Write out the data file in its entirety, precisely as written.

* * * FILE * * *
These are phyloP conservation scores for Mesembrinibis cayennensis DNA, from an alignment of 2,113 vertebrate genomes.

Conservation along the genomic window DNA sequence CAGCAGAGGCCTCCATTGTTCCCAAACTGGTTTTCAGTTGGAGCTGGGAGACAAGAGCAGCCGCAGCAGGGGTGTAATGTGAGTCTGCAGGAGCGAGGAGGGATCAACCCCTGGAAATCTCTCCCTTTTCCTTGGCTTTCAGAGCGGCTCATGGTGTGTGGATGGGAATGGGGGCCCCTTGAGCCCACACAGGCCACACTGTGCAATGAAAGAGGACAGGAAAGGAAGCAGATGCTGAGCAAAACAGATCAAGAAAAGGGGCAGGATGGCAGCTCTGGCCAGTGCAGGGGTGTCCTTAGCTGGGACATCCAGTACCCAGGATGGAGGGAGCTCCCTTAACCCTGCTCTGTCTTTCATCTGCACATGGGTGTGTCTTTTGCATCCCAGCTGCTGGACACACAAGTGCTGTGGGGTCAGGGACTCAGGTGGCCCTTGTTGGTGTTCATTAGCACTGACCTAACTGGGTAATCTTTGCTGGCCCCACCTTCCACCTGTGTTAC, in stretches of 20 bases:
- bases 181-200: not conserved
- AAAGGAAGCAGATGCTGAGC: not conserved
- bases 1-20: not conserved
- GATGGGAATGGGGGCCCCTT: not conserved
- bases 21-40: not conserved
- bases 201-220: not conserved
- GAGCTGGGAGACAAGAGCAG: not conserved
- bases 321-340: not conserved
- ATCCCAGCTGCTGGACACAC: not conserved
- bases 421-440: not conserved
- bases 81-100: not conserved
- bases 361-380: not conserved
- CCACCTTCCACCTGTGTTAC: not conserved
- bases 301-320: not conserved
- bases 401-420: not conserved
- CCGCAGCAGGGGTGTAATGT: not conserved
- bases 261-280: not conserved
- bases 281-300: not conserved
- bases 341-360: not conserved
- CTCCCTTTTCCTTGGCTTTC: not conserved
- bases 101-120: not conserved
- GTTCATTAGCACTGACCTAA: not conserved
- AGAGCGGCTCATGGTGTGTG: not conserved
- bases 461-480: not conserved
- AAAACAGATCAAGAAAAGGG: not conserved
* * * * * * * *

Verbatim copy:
These are phyloP conservation scores for Mesembrinibis cayennensis DNA, from an alignment of 2,113 vertebrate genomes.

Conservation along the genomic window DNA sequence CAGCAGAGGCCTCCATTGTTCCCAAACTGGTTTTCAGTTGGAGCTGGGAGACAAGAGCAGCCGCAGCAGGGGTGTAATGTGAGTCTGCAGGAGCGAGGAGGGATCAACCCCTGGAAATCTCTCCCTTTTCCTTGGCTTTCAGAGCGGCTCATGGTGTGTGGATGGGAATGGGGGCCCCTTGAGCCCACACAGGCCACACTGTGCAATGAAAGAGGACAGGAAAGGAAGCAGATGCTGAGCAAAACAGATCAAGAAAAGGGGCAGGATGGCAGCTCTGGCCAGTGCAGGGGTGTCCTTAGCTGGGACATCCAGTACCCAGGATGGAGGGAGCTCCCTTAACCCTGCTCTGTCTTTCATCTGCACATGGGTGTGTCTTTTGCATCCCAGCTGCTGGACACACAAGTGCTGTGGGGTCAGGGACTCAGGTGGCCCTTGTTGGTGTTCATTAGCACTGACCTAACTGGGTAATCTTTGCTGGCCCCACCTTCCACCTGTGTTAC, in stretches of 20 bases:
- bases 181-200: not conserved
- AAAGGAAGCAGATGCTGAGC: not conserved
- bases 1-20: not conserved
- GATGGGAATGGGGGCCCCTT: not conserved
- bases 21-40: not conserved
- bases 201-220: not conserved
- GAGCTGGGAGACAAGAGCAG: not conserved
- bases 321-340: not conserved
- ATCCCAGCTGCTGGACACAC: not conserved
- bases 421-440: not conserved
- bases 81-100: not conserved
- bases 361-380: not conserved
- CCACCTTCCACCTGTGTTAC: not conserved
- bases 301-320: not conserved
- bases 401-420: not conserved
- CCGCAGCAGGGGTGTAATGT: not conserved
- bases 261-280: not conserved
- bases 281-300: not conserved
- bases 341-360: not conserved
- CTCCCTTTTCCTTGGCTTTC: not conserved
- bases 101-120: not conserved
- GTTCATTAGCACTGACCTAA: not conserved
- AGAGCGGCTCATGGTGTGTG: not conserved
- bases 461-480: not conserved
- AAAACAGATCAAGAAAAGGG: not conserved